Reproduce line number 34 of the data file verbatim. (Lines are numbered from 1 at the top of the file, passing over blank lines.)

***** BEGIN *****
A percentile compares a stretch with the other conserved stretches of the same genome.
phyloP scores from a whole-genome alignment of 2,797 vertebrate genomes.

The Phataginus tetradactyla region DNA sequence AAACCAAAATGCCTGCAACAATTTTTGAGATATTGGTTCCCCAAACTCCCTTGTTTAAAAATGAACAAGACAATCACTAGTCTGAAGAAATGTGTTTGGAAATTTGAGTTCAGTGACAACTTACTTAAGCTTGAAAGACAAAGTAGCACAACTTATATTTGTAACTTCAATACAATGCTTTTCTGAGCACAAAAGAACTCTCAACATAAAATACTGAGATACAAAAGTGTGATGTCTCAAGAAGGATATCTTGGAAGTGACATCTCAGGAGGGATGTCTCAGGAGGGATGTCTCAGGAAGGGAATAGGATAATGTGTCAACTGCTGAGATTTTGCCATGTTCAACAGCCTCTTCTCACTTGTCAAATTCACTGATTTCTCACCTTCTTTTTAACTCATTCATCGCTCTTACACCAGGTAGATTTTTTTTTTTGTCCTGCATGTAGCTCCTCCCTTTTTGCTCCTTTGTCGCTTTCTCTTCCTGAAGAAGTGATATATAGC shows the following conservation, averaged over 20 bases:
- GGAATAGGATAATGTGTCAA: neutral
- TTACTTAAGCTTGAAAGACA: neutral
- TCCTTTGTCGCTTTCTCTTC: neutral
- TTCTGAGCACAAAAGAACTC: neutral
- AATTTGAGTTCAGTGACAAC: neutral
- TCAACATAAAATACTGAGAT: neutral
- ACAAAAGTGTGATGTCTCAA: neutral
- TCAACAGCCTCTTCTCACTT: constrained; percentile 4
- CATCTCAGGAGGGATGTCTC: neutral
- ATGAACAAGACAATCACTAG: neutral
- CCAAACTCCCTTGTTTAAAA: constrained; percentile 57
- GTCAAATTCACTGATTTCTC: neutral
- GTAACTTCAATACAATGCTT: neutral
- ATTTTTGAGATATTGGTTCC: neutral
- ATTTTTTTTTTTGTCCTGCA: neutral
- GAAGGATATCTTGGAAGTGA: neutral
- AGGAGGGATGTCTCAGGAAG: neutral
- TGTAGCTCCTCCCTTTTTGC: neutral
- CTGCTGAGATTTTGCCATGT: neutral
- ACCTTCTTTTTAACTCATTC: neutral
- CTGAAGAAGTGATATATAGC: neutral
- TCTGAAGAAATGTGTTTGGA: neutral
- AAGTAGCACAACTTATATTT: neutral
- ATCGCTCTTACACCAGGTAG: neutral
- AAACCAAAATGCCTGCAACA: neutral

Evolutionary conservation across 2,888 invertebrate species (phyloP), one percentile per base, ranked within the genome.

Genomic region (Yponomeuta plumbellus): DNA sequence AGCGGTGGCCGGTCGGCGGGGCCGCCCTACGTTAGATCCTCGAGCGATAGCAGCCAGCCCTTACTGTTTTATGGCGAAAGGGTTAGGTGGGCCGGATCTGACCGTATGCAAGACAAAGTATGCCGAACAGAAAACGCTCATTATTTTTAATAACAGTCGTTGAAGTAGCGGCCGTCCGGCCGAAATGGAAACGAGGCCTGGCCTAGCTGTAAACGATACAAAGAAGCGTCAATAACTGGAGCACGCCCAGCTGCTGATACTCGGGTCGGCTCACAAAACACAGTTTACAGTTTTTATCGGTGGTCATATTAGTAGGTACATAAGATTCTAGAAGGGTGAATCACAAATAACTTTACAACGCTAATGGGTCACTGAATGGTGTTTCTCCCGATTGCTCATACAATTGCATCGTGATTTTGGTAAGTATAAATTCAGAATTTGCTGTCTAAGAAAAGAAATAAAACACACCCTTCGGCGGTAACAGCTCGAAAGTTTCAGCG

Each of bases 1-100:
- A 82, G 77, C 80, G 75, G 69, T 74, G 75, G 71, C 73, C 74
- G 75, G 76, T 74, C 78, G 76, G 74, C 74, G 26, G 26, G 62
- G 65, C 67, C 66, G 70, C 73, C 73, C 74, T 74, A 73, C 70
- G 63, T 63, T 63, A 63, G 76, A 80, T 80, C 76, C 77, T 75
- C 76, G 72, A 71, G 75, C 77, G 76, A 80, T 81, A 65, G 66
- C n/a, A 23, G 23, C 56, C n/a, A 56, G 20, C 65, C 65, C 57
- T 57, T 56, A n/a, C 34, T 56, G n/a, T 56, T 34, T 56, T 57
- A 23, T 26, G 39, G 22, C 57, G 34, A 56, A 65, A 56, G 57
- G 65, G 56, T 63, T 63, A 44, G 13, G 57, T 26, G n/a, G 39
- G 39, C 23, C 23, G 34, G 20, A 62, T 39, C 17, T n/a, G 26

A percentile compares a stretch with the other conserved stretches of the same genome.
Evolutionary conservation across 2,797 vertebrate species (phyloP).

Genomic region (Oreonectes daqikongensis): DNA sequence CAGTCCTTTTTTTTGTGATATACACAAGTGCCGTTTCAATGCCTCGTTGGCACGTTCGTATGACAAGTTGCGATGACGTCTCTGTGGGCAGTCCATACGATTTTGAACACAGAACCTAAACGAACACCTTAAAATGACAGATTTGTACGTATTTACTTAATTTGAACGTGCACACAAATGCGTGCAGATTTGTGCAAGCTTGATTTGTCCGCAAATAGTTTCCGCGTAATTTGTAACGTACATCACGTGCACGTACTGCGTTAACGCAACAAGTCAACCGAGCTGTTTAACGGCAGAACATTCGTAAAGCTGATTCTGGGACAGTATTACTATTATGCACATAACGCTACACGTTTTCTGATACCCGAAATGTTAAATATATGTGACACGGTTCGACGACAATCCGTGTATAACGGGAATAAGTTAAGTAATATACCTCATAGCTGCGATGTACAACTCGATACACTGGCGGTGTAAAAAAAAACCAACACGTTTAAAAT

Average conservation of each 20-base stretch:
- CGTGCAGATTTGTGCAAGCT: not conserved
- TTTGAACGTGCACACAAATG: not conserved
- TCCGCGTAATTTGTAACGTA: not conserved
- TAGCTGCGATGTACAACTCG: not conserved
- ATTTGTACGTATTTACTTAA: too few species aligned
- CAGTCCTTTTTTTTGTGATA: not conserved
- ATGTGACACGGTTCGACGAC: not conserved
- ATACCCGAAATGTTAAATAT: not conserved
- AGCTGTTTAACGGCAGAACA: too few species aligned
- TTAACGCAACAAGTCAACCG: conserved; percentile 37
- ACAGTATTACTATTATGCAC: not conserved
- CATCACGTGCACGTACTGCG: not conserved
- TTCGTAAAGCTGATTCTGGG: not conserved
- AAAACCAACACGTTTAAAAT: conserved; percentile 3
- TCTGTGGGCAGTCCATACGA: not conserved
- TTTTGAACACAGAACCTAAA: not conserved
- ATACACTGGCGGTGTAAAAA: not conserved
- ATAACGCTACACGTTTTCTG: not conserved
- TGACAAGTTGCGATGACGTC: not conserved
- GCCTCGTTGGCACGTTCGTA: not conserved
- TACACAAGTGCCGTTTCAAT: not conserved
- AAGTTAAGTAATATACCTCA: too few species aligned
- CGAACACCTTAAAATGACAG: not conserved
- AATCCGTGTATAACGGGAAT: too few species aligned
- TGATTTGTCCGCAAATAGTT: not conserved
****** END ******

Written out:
- G 65, C 67, C 66, G 70, C 73, C 73, C 74, T 74, A 73, C 70